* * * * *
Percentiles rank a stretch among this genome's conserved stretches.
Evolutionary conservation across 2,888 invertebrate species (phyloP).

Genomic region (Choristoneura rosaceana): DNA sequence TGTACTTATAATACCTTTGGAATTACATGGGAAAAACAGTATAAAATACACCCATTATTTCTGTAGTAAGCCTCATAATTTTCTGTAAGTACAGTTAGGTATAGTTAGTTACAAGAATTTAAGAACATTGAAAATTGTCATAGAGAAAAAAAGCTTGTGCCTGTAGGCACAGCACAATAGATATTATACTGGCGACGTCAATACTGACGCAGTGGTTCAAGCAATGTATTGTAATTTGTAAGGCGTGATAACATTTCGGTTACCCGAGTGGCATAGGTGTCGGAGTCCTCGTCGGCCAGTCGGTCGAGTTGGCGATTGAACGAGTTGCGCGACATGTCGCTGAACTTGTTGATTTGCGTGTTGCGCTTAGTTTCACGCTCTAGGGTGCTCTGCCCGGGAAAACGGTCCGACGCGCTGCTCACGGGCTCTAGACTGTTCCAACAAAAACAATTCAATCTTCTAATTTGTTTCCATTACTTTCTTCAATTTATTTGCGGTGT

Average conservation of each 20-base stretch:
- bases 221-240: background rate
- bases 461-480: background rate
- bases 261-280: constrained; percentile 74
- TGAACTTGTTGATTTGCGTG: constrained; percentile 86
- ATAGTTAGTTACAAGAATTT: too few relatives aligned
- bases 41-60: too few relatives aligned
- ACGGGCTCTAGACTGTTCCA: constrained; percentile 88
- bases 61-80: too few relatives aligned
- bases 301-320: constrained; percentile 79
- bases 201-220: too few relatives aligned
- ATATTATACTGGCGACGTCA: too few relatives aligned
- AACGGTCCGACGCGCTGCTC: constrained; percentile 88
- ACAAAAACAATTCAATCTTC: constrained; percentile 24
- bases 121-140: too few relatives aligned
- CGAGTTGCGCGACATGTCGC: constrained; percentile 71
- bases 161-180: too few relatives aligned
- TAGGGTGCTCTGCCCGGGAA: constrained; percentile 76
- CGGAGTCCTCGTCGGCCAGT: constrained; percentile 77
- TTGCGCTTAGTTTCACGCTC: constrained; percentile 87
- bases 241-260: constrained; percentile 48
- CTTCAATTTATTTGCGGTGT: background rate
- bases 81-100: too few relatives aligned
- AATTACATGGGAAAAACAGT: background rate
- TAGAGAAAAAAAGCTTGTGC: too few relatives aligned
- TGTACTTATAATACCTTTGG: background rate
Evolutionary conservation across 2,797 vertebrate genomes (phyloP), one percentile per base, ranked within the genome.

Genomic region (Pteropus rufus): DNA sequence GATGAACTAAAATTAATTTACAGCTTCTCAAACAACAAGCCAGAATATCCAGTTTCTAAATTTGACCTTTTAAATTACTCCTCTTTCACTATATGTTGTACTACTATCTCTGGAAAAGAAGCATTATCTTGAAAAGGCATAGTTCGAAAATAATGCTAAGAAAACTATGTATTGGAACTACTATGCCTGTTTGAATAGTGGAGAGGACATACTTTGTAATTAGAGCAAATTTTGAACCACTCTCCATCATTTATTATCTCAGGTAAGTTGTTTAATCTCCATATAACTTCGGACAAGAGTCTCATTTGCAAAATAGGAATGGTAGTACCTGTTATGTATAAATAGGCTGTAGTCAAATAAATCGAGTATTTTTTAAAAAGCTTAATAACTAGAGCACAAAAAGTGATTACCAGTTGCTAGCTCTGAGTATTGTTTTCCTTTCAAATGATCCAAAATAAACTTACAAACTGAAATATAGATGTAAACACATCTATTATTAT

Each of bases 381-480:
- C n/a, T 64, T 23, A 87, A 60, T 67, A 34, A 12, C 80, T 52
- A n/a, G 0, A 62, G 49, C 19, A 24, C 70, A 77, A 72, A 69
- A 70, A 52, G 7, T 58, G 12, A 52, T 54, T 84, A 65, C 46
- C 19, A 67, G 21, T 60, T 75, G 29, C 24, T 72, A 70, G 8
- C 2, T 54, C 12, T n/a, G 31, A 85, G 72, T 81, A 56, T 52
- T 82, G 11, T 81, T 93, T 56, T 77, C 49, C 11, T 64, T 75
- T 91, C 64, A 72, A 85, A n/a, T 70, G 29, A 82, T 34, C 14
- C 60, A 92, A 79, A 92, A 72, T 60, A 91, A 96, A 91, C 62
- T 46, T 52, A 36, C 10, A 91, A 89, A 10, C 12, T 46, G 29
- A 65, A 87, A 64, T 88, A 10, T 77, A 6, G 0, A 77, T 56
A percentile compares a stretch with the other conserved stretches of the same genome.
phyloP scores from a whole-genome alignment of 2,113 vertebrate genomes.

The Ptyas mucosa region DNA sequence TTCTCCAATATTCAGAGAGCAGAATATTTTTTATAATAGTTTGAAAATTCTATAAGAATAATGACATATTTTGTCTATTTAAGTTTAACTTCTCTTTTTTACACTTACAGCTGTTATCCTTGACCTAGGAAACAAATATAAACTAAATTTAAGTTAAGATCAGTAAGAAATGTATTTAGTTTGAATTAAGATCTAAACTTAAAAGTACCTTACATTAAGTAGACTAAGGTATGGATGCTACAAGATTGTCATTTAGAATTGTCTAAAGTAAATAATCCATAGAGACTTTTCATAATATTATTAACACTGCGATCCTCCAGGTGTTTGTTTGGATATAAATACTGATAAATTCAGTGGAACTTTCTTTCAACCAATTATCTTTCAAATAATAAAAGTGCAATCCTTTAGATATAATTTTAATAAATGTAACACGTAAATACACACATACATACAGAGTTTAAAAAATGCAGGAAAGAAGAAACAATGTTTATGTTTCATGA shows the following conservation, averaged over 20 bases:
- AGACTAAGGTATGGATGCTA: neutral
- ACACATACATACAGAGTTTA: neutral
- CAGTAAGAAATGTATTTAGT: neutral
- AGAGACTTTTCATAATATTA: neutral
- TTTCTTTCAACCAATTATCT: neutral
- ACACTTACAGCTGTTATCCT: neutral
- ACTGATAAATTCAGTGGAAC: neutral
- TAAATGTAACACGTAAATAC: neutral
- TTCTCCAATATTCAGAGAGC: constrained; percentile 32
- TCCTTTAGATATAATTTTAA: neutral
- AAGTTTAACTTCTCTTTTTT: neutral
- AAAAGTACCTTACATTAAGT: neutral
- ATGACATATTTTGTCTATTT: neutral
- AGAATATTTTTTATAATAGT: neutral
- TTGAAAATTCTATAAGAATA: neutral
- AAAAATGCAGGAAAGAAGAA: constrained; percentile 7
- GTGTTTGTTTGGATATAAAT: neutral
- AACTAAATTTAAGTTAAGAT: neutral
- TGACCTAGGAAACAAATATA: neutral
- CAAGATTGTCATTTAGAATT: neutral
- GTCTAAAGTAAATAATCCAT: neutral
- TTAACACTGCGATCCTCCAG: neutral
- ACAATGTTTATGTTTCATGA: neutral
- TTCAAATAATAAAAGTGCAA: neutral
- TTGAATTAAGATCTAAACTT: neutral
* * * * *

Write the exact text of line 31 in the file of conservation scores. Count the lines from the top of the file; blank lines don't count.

Genomic region (Pteropus rufus): DNA sequence GATGAACTAAAATTAATTTACAGCTTCTCAAACAACAAGCCAGAATATCCAGTTTCTAAATTTGACCTTTTAAATTACTCCTCTTTCACTATATGTTGTACTACTATCTCTGGAAAAGAAGCATTATCTTGAAAAGGCATAGTTCGAAAATAATGCTAAGAAAACTATGTATTGGAACTACTATGCCTGTTTGAATAGTGGAGAGGACATACTTTGTAATTAGAGCAAATTTTGAACCACTCTCCATCATTTATTATCTCAGGTAAGTTGTTTAATCTCCATATAACTTCGGACAAGAGTCTCATTTGCAAAATAGGAATGGTAGTACCTGTTATGTATAAATAGGCTGTAGTCAAATAAATCGAGTATTTTTTAAAAAGCTTAATAACTAGAGCACAAAAAGTGATTACCAGTTGCTAGCTCTGAGTATTGTTTTCCTTTCAAATGATCCAAAATAAACTTACAAACTGAAATATAGATGTAAACACATCTATTATTAT